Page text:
Tuesday, 8 May 2012

Duty to act fairly - hearing process

1. In unincorporated sports association, members are governed by its Constitution and by-laws (Rule). However, the principle of natural justice is still applied to any accused members. Members of the sporting association could not arbitrarily be expelled or suspended without first being given a hearing, for their contracts of membership included a duty to act fairly.

2. In discussing the principle of natural justice in hearing process, we will consider a few issues:

(a) the objection on the ground of  likelihood of bias against the chairman / appointed Disciplinary Committee. A person who is appointed as chairman must objectively, fairly and impartially deal the matter brought before him. The universally accepted principle is that a person acted in a quasi-proceedings must be able to act above suspicion of unfairness. What account to suspicion of unfairness? (i) his past relationship (ii) feeling of bias or animosity or (iii) relevant circumstances from the available evidence or knowledge of which would not necessarily be available.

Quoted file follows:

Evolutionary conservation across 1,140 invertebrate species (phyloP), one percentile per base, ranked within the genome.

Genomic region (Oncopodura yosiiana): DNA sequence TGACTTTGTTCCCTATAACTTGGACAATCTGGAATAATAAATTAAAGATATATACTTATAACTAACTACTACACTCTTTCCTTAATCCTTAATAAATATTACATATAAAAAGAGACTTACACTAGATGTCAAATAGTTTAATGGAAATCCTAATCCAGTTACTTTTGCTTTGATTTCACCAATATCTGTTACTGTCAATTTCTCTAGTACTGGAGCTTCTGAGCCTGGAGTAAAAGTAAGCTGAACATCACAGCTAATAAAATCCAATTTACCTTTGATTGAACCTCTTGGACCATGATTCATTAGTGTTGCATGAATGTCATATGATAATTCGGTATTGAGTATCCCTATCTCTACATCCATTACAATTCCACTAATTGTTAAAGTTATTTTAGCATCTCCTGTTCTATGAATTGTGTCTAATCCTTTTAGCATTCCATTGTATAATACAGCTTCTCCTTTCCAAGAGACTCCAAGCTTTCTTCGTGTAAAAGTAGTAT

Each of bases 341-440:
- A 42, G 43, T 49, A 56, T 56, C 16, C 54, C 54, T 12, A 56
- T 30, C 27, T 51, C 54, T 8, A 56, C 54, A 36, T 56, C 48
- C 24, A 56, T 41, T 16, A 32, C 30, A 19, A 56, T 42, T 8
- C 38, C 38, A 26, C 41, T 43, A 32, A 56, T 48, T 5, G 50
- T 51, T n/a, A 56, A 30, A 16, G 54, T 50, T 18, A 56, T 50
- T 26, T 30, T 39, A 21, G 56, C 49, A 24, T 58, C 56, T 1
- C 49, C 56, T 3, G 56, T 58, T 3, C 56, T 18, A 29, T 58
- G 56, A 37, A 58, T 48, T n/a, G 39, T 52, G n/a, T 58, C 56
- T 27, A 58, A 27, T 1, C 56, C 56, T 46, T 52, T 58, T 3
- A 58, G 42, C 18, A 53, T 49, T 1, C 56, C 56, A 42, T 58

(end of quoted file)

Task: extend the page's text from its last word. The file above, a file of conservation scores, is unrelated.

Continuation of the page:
Darshan Singh v Farid Kamal Hussain  [2005] 3 MLJ 502;
Andhra Pradesh State Road Transport Corporation v Satyanarayan Transporters AIR 1965 SC 1303
Franklin v Minister of Town and Country Planning [1948] AC 87

(b) If the appointed chairman of disciplinary committee is also the same person to hear an appeal hearing. The chairman  or any disciplinary committees had shown active participation in the disciplinary proceedings. The general principle is the complainant or prosecutor should not participate in a decision or in an appeal from a decision, and should not even appear to participate; to do so would be contrary to the rule of natural justice.

Rohana bte Ariffin & Anor v Universiti Sains Malaysia [1989] 1 MLJ 487
Rattan Lal Sharma v Managing Committee AIR 1993 SC 2155
Collins v Lane, Cornish and Worcester Norton Sports Club Ltd [2003] LLR 19

(c) The failure of the Disciplinary Committee to provide full report of its decision. This constitutes breach of natural justice. The report must be made available in order to answer any allegations against the accused.

BSS Kanda v Government of the Federation of Malaya [1962] MLJ 169